The court’s opinion begins with an explanation of why it agreed with the parties who brought the challenges that they had the legal right to do so, or had “associational standing.”   Likely of higher interest to our readers is how the court answered the questions of whether the EPA adequately examined the potential impacts of Enlist Duo under the Federal Insecticide, Fungicide, and Rodenticide Act (FIFRA) and the federal Endangered Species Act (ESA).  Here’s what the court had to say about the petitioners’ claims under each law:

The FIFRA claims.  The monarch butterfly issue was the only successful FIFRA claim advanced by the petitioners.  The court agreed that the EPA didn’t properly assess adverse harm to monarch butterflies that would result from increased 2,4-D use on milkweed in application fields, despite evidence suggesting that the butterflies might be adversely affected.  The EPA stated that it didn’t do so because the approval of Enlist Duo would not change the amount of milkweed being controlled by herbicides—those milkweeds would still be controlled with or without Enlist Duo.  The court disagreed, stating that FIFRA required the agency to determine whether any effect was “adverse” before then determining whether the effect on the environment was unreasonable, which EPA didn’t do in regard to the monarch butterfly.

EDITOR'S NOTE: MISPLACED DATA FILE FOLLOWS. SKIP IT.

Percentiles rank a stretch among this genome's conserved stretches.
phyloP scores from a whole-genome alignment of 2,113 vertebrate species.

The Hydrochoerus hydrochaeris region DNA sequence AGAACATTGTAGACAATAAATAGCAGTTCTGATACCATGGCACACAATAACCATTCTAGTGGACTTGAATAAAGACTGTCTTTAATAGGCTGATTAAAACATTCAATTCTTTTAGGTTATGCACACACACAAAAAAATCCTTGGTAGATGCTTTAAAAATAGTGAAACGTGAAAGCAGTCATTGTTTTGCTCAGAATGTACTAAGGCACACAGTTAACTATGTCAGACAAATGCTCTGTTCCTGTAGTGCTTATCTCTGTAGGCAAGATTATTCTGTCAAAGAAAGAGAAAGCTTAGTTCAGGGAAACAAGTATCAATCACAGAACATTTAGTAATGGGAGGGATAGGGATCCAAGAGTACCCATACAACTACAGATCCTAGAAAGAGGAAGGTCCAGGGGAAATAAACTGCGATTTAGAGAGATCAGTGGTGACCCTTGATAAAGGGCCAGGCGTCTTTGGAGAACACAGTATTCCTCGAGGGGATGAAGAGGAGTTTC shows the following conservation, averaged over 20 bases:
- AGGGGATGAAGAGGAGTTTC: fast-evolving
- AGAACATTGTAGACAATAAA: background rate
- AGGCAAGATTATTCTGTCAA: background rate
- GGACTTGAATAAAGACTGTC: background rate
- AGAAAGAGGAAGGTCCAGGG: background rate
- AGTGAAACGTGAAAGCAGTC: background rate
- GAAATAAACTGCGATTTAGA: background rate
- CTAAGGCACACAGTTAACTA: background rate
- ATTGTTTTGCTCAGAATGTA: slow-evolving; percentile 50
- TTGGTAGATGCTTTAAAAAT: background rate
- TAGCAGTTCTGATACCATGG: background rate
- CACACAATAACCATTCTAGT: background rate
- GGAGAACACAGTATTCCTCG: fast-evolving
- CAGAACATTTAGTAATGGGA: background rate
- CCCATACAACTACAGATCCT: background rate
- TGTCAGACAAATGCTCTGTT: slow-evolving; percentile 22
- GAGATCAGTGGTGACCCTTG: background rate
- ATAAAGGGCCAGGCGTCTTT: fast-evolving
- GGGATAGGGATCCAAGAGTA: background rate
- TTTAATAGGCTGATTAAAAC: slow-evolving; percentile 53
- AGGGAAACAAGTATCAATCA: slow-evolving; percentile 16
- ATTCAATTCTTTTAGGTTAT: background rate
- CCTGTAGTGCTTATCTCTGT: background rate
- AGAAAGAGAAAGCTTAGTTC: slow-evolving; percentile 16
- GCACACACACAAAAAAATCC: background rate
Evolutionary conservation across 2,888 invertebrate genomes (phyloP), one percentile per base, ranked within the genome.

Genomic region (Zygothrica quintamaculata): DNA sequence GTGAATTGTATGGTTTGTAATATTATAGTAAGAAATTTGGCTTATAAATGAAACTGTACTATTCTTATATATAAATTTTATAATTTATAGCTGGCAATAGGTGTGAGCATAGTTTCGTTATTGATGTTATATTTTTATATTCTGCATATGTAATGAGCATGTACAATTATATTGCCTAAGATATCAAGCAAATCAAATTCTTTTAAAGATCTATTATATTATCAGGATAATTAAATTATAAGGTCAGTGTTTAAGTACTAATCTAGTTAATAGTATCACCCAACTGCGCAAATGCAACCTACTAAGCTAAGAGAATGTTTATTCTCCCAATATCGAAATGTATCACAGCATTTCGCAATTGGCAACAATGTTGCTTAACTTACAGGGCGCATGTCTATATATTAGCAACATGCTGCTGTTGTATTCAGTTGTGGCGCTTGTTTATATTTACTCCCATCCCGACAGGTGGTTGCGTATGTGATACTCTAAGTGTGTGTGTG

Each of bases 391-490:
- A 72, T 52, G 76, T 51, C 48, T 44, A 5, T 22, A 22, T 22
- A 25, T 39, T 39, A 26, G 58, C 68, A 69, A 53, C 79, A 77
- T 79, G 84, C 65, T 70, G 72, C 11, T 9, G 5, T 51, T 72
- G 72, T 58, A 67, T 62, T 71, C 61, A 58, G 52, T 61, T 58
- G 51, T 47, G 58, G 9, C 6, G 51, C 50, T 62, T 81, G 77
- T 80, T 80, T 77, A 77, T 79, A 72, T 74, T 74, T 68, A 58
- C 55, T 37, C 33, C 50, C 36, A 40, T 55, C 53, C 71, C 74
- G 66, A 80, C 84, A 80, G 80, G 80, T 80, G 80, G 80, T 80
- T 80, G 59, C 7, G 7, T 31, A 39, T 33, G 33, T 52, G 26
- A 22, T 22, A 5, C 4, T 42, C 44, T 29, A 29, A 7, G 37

The court rejected all of the petitioners’ other arguments under FIFRA:

Applicable standards.  Several claims that the EPA applied the wrong FIFRA registration standards failed.  The agency correctly used the broader and more stringent standard, which was to determine whether the registration would cause any unreasonable adverse effects on the environment.   

Increased glyphosate use.  Petitioners also argued that the EPA erred in determining that approval of Enlist Duo would not cause unreasonable adverse effects on environment because glyphosate was already being used.  The registration would only impact which glyphosate was being used but not how much glyphosate was in use.  The court agreed with EPA’s assertion that due to the “nearly ubiquitous use” of glyphosate across the country before the approval of Enlist Duo registration, there would not be an increase in overall glyphosate use and no increased risks.   Interestingly, the court distinguished increased use from new data about glyphosate use, stating that “this does not mean, of course, that new data about glyphosate will go unconsidered….”